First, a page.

UK Broadband Gets Boost From Internet Providers

U.K.-based broadband provider Truespeed announced Tuesday (Jan. 4) that it has secured a 100 million pound ($135.2 million) capital injection from global asset management company Aviva Investors to connect more people in underserved locations in the United Kingdom to ultrafast broadband.

The fresh funding, which follows an initial 75 million pound backing from Aviva Investors in 2017, will help Truespeed accelerate its delivery of “ultrafast, gigabit-capable full fibre network” to more homes and businesses across urban, semi-rural and ultra-rural areas of South West England, the country’s largest peninsula.

Commenting on the raise, Truespeed CEO James Lowther said this second tranche of funding from Aviva will allow the company to “significantly accelerate our roll-out, enabling us to connect more customers to our ultrafast, ultra-reliable full fibre service.”

Lowther added: “We are now an established and fast-growing employer in the region [South West England] with a reputation for excellent staff training and personal development. It is a privilege to lead the business as we embark on our next phase of growth.”

According to Sean McLachlan, senior director, infrastructure, at Aviva Investors, this additional funding reflects “our belief that the company [Truespeed] and its activities not only represent a sound investment, but also creates significant social benefits for local communities across the country.”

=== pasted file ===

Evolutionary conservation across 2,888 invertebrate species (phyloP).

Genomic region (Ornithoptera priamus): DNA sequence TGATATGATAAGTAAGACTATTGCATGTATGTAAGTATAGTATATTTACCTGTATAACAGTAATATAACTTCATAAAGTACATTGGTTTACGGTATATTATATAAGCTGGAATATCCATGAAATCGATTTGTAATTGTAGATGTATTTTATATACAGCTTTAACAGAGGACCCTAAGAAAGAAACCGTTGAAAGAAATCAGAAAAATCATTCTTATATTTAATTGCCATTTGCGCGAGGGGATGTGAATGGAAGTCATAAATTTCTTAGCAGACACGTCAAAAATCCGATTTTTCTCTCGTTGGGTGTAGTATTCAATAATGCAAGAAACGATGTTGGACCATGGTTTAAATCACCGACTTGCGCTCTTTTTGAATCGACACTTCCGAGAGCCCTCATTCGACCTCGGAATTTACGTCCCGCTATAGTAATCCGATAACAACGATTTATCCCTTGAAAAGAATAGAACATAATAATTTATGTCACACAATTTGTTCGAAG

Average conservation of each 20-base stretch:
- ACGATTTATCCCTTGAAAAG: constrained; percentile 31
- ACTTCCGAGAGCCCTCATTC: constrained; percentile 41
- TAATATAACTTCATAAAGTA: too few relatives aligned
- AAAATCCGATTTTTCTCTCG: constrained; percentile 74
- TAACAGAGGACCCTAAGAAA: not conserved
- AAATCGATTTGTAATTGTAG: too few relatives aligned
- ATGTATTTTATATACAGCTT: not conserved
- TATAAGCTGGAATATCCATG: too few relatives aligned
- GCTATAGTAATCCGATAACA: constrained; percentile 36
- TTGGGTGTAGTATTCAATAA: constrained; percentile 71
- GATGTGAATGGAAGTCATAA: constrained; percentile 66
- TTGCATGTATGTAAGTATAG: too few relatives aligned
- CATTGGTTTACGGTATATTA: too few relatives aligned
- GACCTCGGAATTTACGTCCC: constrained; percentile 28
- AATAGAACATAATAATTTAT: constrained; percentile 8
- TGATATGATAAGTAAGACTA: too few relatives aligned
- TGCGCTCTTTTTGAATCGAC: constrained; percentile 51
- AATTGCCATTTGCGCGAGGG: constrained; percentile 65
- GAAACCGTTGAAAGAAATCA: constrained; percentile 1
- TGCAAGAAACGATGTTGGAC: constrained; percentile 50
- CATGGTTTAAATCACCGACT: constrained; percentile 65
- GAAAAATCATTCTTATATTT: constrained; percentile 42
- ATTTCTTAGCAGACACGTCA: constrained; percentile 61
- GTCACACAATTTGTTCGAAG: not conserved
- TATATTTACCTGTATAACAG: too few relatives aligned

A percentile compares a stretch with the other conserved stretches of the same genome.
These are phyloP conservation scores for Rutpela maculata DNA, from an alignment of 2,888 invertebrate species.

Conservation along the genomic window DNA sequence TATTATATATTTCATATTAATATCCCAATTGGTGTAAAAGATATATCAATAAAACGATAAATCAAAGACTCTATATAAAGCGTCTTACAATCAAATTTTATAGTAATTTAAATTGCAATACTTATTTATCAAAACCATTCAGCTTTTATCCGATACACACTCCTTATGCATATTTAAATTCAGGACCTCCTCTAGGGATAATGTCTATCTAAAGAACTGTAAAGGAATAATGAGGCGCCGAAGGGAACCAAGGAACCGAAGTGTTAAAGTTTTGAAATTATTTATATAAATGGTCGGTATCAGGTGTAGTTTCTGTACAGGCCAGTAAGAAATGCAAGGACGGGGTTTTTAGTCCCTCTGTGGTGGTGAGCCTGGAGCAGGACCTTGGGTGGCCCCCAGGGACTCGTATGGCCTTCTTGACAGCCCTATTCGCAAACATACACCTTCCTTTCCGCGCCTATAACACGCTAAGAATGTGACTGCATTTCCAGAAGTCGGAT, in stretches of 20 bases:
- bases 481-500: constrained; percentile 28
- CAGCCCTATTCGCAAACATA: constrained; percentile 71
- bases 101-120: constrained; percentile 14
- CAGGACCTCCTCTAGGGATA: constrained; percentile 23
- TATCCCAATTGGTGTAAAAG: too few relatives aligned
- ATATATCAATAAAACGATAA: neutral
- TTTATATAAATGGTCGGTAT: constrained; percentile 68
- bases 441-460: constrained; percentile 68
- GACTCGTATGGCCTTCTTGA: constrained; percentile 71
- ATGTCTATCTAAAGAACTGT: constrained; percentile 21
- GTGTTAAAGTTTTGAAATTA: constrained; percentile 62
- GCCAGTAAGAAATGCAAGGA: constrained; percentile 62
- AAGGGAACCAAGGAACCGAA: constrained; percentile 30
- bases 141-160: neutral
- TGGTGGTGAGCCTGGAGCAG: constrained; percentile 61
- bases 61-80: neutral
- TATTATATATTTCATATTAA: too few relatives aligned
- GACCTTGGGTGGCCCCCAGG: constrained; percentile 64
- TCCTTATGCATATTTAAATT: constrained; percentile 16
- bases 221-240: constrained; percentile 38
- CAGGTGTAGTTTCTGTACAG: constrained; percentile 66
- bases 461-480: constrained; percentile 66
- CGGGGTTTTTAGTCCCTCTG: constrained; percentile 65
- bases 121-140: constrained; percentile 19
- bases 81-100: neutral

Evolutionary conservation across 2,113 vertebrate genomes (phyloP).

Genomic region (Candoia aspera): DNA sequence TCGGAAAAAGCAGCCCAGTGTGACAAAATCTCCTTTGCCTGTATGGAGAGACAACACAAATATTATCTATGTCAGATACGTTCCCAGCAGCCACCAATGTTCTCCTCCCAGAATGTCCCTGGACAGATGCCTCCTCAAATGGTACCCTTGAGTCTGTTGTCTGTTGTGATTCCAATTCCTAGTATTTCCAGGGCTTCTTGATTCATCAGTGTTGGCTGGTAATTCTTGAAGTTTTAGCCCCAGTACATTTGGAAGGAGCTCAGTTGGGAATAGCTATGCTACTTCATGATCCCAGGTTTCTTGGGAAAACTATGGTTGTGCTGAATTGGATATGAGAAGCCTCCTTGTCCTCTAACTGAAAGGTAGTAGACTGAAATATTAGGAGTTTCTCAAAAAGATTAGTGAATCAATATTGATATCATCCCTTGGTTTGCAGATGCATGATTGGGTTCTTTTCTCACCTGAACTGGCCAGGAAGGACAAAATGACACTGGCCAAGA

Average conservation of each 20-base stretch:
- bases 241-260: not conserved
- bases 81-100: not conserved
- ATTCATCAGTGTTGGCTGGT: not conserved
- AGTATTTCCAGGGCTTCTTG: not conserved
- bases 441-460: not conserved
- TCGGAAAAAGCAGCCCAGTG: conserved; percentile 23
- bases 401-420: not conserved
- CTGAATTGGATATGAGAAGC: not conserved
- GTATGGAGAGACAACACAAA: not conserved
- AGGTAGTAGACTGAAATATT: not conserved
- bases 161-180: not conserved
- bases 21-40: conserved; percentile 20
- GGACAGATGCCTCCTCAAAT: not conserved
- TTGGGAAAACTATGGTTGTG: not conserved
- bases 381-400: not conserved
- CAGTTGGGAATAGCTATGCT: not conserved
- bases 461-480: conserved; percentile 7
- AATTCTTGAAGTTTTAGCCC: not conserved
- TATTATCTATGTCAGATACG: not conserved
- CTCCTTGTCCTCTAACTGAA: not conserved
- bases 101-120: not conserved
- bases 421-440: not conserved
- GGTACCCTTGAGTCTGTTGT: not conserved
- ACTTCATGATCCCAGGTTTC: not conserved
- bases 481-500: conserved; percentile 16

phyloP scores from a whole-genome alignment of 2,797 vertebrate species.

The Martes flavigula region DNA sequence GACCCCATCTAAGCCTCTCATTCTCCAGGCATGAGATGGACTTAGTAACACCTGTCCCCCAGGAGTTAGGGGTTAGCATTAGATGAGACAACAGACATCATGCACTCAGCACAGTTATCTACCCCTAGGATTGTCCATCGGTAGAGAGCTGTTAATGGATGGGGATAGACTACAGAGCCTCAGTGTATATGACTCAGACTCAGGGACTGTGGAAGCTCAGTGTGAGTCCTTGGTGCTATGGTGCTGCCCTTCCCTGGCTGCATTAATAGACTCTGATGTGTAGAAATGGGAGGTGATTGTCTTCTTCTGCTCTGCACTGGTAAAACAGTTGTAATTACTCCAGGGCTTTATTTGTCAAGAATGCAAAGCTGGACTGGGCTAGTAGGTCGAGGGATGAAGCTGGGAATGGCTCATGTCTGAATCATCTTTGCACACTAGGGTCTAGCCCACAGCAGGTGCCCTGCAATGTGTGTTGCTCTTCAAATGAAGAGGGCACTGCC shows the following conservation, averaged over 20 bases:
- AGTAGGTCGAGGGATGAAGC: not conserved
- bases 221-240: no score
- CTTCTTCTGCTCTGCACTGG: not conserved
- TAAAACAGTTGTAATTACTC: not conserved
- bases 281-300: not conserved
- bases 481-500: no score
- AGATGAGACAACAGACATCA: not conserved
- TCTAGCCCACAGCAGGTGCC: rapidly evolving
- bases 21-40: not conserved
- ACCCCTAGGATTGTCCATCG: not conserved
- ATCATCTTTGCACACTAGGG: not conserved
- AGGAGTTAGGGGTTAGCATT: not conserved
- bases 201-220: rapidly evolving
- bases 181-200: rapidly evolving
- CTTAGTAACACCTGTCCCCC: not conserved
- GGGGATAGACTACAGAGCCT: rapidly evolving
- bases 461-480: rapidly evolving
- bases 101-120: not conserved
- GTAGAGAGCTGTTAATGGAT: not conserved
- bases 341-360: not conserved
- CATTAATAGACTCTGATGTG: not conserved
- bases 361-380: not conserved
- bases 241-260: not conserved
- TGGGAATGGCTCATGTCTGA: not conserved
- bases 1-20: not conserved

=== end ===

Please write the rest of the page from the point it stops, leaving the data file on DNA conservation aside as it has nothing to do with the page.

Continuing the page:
Founded in 2014, the Bath-based infrastructure provider and internet service provider (ISP) is focused on helping to boost digital capabilities for local businesses and communities across the South West region of the U.K. struggling with slow, unreliable broadband.

Read more: Initiative Aims To ‘Future-Proof’ Broadband Internet Access

After sufficient demand is made in an area via online requests, the company moves to set up a Truespeed network by installing full-fiber infrastructure such as underground cables to connect the area to the internet.

In the past year, Truespeed has expanded its footprint, reaching more underserved rural and city communities. In January 2021, the firm was selected by a government-backed program to rollout full-fiber broadband across Devon and Somerset to more than 56,000 rural homes and businesses by 2024.

And in December the firm announced that it had started rollout of its network build in Glastonbury, Shepton Mallet and Street, connecting more than 15,000 premises across these three areas to Truespeed’s network infrastructure. The company has also been awarded contracts to build its full-fiber infrastructure in the heritage cities of Bath and Wells, and has since 2014 rolled out its network to over 200 communities across the United Kingdom.

Truespeed is not the only ISP working to connect areas in the United Kingdom to ultrafast broadband. Digital infrastructure provider Openreach, which has the biggest broadband network in the U.K., announced last April that it was going to invest more than 100 million pounds over a 12-month period to connect 100,000 premises in Northern Ireland, including those in rural areas, to its network.

Bringing full-fiber broadband to the whole of the U.K. has been a key part of the agenda of Prime Minister Boris Johnson, with his administration pledging to achieve universal full-fiber broadband coverage across the country by 2025.



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